Texas woman, 82, profiled for excitement at voting for first time in her life, voted a straight-ticket, then died

Gracie Lou Phillips made it to the polls for the first time after never voting in her 82 years of life, and then quietly passed away.

The North Texas woman cast her first ballot, voting straight-ticket Republican in early voting at Grand Prairie last week, NBC5 reported.

“I voted!” the triumphant woman, who was battling pneumonia and transitioning to hospice care, declared with celebratory fists in the air, according to The Washington Post which reported that her family said she “danced a little jig” around her walker upon returning from voting.

Phillips went to the polling site at a nearby church, portable oxygen tank by her side, and filled out a paper ballot brought out to the car by poll workers.

A great-grandmother and former beautician from Grand Prairie, Phillips had never voted before because she led a “busy family life” and had “misconceptions” about the voting process, according to NBC5. She eventually registered to vote before becoming ill with pneumonia and sepsis.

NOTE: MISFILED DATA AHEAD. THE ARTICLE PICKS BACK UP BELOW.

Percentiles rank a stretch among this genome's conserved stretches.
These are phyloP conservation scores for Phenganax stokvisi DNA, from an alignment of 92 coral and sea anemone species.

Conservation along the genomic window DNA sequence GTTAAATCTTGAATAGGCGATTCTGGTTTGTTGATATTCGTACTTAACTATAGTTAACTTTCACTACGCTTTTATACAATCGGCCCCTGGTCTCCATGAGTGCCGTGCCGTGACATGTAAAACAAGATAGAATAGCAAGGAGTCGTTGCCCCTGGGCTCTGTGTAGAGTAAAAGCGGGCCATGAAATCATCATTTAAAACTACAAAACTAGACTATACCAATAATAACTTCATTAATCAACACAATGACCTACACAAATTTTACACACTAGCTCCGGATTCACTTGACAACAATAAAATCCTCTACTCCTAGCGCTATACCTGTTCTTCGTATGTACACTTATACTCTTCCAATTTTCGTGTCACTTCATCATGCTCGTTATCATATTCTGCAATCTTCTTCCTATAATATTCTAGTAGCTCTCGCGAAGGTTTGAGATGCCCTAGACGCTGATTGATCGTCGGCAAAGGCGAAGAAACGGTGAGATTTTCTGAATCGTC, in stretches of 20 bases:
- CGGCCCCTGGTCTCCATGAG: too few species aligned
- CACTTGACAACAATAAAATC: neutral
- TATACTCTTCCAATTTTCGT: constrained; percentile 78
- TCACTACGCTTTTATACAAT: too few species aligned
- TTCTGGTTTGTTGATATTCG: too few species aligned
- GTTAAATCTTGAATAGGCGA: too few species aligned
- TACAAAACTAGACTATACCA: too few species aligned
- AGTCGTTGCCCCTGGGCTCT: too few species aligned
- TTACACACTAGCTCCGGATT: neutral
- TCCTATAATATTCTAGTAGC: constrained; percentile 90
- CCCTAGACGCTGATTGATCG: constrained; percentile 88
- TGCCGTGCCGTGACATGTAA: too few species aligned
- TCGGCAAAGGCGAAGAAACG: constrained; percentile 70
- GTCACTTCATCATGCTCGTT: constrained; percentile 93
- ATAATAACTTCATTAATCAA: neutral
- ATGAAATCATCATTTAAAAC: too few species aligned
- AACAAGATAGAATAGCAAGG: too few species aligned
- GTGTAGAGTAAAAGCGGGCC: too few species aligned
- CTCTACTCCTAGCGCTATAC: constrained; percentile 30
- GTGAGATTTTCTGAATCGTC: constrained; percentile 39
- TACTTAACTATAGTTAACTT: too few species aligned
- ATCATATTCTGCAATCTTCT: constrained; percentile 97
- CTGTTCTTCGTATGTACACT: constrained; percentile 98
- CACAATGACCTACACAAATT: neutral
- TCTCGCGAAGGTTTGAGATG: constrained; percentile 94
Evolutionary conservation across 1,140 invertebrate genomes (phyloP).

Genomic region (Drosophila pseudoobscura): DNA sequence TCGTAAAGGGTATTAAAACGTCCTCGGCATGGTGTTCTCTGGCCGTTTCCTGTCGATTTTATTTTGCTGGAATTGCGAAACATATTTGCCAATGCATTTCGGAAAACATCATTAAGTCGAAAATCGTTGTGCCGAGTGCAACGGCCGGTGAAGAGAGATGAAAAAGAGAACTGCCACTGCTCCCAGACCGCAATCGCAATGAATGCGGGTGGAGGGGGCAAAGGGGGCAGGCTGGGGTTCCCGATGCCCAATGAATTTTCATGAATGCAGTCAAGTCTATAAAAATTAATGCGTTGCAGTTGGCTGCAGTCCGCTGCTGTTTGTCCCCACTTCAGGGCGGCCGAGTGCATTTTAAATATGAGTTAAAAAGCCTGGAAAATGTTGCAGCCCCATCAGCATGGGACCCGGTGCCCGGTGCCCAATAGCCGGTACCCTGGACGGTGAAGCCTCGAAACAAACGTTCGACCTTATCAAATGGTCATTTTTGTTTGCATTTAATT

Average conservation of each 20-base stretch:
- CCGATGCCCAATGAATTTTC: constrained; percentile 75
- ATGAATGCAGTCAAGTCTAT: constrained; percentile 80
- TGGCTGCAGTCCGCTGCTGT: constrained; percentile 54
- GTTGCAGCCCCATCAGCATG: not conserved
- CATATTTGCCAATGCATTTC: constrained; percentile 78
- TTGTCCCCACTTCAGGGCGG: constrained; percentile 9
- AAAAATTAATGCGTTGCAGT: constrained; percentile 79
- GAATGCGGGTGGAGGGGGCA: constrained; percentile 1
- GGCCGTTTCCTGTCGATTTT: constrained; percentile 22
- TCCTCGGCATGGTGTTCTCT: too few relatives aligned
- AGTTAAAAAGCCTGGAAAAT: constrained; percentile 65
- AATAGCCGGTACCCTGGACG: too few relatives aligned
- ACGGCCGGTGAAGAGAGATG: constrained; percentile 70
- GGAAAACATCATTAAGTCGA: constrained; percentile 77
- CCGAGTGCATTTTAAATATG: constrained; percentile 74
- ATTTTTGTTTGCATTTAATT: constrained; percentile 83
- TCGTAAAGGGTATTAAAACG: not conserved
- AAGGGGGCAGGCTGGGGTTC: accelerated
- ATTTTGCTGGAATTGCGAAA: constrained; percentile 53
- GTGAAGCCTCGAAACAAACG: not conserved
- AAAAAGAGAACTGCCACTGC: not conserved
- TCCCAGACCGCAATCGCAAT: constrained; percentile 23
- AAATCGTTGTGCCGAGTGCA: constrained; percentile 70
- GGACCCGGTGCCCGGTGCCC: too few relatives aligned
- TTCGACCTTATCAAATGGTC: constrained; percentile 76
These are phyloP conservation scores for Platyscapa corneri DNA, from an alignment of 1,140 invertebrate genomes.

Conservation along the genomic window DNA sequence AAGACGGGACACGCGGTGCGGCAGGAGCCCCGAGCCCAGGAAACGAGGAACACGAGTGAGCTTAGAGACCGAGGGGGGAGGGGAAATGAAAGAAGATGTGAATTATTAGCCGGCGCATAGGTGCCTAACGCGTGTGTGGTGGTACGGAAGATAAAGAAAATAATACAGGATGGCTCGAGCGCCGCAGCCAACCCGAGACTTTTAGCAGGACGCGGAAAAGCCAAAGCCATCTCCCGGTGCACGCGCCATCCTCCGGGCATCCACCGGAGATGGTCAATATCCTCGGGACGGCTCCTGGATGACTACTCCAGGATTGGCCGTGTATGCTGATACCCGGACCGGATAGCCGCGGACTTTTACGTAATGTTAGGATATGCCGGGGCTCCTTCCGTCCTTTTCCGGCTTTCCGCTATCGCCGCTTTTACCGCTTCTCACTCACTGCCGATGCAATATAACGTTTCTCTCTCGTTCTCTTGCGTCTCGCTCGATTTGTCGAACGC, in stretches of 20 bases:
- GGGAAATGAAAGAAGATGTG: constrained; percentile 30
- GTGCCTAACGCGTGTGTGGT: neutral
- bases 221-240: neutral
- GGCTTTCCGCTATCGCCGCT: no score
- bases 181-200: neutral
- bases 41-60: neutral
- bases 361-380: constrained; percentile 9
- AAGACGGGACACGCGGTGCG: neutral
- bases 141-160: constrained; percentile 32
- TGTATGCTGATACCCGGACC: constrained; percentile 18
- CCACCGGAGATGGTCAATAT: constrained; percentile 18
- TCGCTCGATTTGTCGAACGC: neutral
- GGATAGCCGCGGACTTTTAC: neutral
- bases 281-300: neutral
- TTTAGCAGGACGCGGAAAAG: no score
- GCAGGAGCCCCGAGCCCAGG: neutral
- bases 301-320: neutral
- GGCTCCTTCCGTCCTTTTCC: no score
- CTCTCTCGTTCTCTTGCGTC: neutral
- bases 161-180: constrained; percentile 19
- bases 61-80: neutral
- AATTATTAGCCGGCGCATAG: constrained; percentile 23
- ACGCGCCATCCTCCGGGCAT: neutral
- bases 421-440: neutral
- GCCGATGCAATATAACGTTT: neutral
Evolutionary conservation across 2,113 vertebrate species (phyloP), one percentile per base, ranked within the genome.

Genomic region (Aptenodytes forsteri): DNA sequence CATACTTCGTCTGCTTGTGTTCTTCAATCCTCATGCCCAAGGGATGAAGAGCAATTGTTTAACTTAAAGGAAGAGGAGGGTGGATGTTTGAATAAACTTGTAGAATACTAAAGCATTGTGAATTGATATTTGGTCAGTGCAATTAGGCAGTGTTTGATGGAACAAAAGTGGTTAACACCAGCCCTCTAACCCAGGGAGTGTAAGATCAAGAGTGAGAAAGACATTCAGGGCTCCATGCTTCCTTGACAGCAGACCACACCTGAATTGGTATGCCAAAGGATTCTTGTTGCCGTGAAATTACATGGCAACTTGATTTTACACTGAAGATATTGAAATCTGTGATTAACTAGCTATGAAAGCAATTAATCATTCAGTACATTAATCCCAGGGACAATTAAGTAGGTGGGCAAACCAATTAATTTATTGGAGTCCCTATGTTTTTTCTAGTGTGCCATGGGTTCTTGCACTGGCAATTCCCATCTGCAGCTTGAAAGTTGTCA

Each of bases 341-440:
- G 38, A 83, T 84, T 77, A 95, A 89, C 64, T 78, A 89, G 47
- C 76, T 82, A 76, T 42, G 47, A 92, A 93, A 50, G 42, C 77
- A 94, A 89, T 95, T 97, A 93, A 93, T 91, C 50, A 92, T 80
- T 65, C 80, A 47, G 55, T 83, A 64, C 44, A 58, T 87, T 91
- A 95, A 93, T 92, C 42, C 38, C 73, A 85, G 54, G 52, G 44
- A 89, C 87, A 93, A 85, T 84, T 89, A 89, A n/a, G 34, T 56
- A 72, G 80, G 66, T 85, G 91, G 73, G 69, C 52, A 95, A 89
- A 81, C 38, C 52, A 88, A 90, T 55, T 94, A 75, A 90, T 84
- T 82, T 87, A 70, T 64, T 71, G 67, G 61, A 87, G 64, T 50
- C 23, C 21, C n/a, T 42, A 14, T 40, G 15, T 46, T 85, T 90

According to The Washington Post:

They had their hands full caring for seven children, and Griffith said his mother-in-law never voted because her husband, before his death a decade ago, always worried that the couple would get called for jury duty and “not be able to make ends meet.” In addition, he did not want them to be political for fear that it might sway business, the family said.

 

“Her priority through life was her family,” Leslie Rene Moore, Phillips’ granddaughter, told the station.

“She was asking, ‘Isn’t there some way I can vote? Don’t they let people vote from the hospital?’” her son-in-law, Jeff Griffith, said. “It was really important to her.”

“To have someone literally need oxygen to breathe, pure tank of oxygen to breathe, put it in her car and ask to go on what may very well be the last week of her life, that shows the dedication and priority that people need to look at,” Michelle Phillips, Phillips’ other granddaughter said.

After being cheered on by the poll workers and getting her sticker, Phillips headed home where she unfortunately grew worse over night.

“She said, ‘At least I voted,’ ” Griffith said. “It was one of the last coherent things she said to us.”

Phillips died about 2 a.m. Monday.

“She was very proud,” Griffith said. “She wanted to drain the swamp. She voted straight-ticket Republican. She was very happy. She kept saying she finally got to vote.”

Her family hopes Phillips will go on to inspire others.

“To know that her voice is going to be heard forever is really exciting for us and we’re really proud of her,” Moore said.

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